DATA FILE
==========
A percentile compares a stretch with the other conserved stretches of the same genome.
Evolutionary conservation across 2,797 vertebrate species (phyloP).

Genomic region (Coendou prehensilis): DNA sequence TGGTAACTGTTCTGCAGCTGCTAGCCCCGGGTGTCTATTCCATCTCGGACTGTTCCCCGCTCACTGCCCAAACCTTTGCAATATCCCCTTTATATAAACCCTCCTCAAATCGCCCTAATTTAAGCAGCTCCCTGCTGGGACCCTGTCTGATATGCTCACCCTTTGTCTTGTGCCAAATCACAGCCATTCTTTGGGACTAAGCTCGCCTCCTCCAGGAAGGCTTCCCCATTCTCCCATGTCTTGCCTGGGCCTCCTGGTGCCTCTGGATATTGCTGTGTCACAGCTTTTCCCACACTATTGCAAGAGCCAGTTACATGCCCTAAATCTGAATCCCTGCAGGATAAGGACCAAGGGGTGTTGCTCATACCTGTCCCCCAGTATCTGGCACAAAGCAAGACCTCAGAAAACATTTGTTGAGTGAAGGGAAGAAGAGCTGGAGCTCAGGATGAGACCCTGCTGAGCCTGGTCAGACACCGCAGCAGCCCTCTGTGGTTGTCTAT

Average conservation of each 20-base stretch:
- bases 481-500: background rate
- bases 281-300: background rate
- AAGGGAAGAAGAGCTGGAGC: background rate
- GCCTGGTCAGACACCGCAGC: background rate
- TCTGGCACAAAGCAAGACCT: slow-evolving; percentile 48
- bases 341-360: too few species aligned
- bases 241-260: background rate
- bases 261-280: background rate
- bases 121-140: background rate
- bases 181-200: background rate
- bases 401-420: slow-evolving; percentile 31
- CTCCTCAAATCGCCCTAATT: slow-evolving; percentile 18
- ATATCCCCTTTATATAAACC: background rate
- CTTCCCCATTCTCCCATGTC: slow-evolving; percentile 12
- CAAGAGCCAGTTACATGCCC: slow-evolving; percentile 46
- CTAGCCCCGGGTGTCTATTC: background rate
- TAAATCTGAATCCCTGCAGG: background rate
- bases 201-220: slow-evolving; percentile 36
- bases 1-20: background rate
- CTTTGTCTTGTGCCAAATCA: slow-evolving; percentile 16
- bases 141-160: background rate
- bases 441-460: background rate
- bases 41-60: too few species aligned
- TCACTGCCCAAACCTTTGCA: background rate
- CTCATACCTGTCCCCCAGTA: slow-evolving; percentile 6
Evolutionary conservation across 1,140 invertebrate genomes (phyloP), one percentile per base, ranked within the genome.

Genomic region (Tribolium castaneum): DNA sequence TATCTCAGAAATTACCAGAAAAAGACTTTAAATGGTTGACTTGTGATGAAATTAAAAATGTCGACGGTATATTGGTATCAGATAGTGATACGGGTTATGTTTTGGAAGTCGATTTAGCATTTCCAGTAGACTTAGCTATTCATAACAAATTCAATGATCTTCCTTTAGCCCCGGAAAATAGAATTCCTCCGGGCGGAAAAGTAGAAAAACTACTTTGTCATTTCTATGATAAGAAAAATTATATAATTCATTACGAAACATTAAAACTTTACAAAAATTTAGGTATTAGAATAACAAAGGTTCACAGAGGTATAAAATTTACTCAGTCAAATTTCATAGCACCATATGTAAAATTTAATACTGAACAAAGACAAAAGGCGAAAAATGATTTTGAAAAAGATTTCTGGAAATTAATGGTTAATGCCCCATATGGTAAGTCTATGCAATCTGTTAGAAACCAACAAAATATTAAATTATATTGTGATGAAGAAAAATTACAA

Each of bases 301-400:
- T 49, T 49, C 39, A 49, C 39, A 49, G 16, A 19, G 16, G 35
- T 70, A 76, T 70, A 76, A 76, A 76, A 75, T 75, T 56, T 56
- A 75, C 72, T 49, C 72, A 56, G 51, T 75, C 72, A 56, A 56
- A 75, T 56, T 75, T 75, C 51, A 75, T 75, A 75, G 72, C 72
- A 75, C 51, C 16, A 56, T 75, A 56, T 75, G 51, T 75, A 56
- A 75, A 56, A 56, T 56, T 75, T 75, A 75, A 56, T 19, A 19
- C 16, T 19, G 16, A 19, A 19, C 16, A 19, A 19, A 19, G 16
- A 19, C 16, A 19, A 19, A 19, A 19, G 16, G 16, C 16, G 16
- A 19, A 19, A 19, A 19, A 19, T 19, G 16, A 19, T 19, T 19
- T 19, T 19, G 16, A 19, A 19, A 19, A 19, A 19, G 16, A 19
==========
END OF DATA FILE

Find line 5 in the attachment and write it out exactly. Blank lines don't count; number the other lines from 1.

- bases 481-500: background rate